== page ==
Heroic angle, captioned

One day in 1941 a locomotive in an image frame went moving to the upper right. However, Alfred T. Palmer’s photographic history of the event also records a countermovement toward a vanishing point at the upper left. In the image’s center, emerging from that clash between the left-to-right implication of narrative and the right-to-left illusion of perspective, there is then seen a hero. Because his existence within the frame is only a formal function of his properties as an image, this hero is no more an individual man than a Rocky Mountain is an individual stone in the oeuvre of Palmer’s mentor Ansel Adams. The image-hero has no name because he has not yet been reduced to the need for a name. Still damp with the lochia of his new form, he is legion for the moment.

And so, satisfyingly, he doesn’t have a name to interrupt the moment. Instead, he has a caption. At the luxuriantly padded full-length of 87 words, this enwraps the hero in historical immortality this way.

Shipbuilding. “Liberty” ships. Most large shipyards have their own rail systems, with several locomotives and flat cars used for hauling heavy ship parts about the yards. This man operates such a locomotive transporting completed sections from a former freight car plant six miles to the ways where they are assembled into completed ships. All parts are prefabricated in this huge Eastern plant which formerly turned out freight cars. The completed sections are then carried six miles to the ways on flat cars. Bethlehem-Fairfield Shipyards Inc., Baltimore, Maryland

And do you need any more than that? Isn’t “this man” actually the best name for this recurring character in the long serial of Everyman? Look.

No, a name wouldn’t add any extra significance. Now that he is on rails, the man named This Man is en route forever after along the progress toward allegory. He doesn’t need to pre-order an inscribed namestone for the end of the journey because he is never going to arrive at a death. During the era when Alfred T. Palmer was his contemporary, he was intended to be seen morally, and now in the aftermath he is seen only under the unintentional aspect of aesthetics. Either morally or aesthetically, he doesn’t have an individual biography with a final date at the end; he never has had. He is only what the politics of the Liberty ship era created him to be: This Man.

But re-look and you’ll see a second man. Nestled behind the hero is a squire: the fireman who has made himself useful with a coal shovel and proceeded to generate the image’s grandly steaming scenery. Perhaps this other this man actually would have appreciated a mention. After all, men with shovels aren’t often depicted under the aspect of captioned proper nouns. In this image, for instance, the line of perspective from lower right to upper left ascends straight over the fireman’s head, outsoaring the face occulted under a perhaps newly purchased to look nice in the picture, but who cares? hat.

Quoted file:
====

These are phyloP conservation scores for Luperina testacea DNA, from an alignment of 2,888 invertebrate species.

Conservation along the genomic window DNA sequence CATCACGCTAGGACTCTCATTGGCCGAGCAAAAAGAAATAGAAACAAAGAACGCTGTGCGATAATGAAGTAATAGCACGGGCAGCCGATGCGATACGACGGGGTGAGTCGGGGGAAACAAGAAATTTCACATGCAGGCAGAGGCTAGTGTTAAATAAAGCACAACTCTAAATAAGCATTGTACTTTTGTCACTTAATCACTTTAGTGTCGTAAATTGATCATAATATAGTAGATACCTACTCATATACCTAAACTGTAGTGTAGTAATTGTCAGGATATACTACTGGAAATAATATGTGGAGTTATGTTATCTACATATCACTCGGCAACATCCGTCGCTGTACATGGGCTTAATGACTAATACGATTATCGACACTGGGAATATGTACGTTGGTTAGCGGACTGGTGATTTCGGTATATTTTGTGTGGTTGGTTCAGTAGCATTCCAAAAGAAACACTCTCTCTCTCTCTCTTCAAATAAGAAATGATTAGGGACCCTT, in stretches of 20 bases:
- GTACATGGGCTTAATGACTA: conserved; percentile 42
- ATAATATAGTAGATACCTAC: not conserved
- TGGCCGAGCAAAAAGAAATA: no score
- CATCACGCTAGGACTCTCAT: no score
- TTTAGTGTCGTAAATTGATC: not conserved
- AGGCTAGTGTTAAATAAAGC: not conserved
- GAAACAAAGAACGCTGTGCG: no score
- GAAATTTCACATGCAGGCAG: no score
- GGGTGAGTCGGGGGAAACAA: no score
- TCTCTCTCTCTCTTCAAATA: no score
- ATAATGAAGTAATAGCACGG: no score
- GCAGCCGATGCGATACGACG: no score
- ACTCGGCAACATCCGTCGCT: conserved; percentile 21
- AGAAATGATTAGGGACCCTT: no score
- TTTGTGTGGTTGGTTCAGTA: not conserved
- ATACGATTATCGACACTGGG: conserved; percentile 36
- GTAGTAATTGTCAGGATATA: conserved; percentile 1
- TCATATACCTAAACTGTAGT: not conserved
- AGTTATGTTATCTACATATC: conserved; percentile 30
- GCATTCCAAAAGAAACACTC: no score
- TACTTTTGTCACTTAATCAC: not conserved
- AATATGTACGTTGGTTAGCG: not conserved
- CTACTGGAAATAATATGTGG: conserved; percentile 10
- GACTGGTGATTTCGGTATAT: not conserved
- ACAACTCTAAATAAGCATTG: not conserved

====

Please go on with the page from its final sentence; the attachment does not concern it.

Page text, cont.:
But no. For the purpose of image and caption, all that matters about the fireman is his having been nestled. Here he is in his nestling, then: a decoration, present in the composition only to provide contrasting darkness and silence and self-effacing mortality among clouds of hissing steam and sprays of words. For a war against Japan, ikebana.


Source: Farm Security Administration / Office of War Information Black-and-White Negatives, Library of Congress, http://www.loc.gov/pictures/item/oem2002001175/PP/. Photoshopped.

Healthy color


In the left half of the image, the receding diagonal ends at a wall of white washing. That left half is where the striding man is tall and upright and wearing white-collar made still more white by contrast with his black wristwatch.

In the right half, the Adams zones have been remapped. There the receding diagonal goes back and back to the end of the image plane and darkens as it goes, and the man with one shoulder higher than the other walks his own darkness into the dark. Except for his tin lunchpail, nothing on his side is not black. Into the middle of a descriptive geography of this black, the United States Farm Security Administration has written a diagnosis: “Coal miner going home with friend after work. Many miners are lame. Omar, West Virginia.”

In color the values are distributed more equally. There, in light, bouquets burst into visibility before an unbroken plane of human raw material moving forward like bright lava from the dark earth. That’s the story that the color tells.

You do want to believe the story, don’t you?

Then take the color cure. Let the steam cars carry you to their colorful mountains of decently covered coal. Then put on the white bustle, drink the white remedy, and be healed of your lameness.


Marion Post Walcott, 1938. “Coal miner going home with friend after work. Many miners are lame. Omar, West Virginia.” Library of Congress, Farm Security Administration / Office of War Information Black-and-White Negatives,  www.loc.gov/pictures/item/fsa1998011311/PP/. Photoshopped.

Wills Robinson, “Risking Their Lives in Stalin’s Rusting Cable Cars,” http://mbtimetraveler.com/2013/09/29/miners-forced-to-ride-death-defying-metal-coffins/

“Dr. Kilmer’s Female Remedy,” Boston Public Library, https://www.digitalcommonwealth.org/search/commonwealth:tm70n383f. Photoshopped.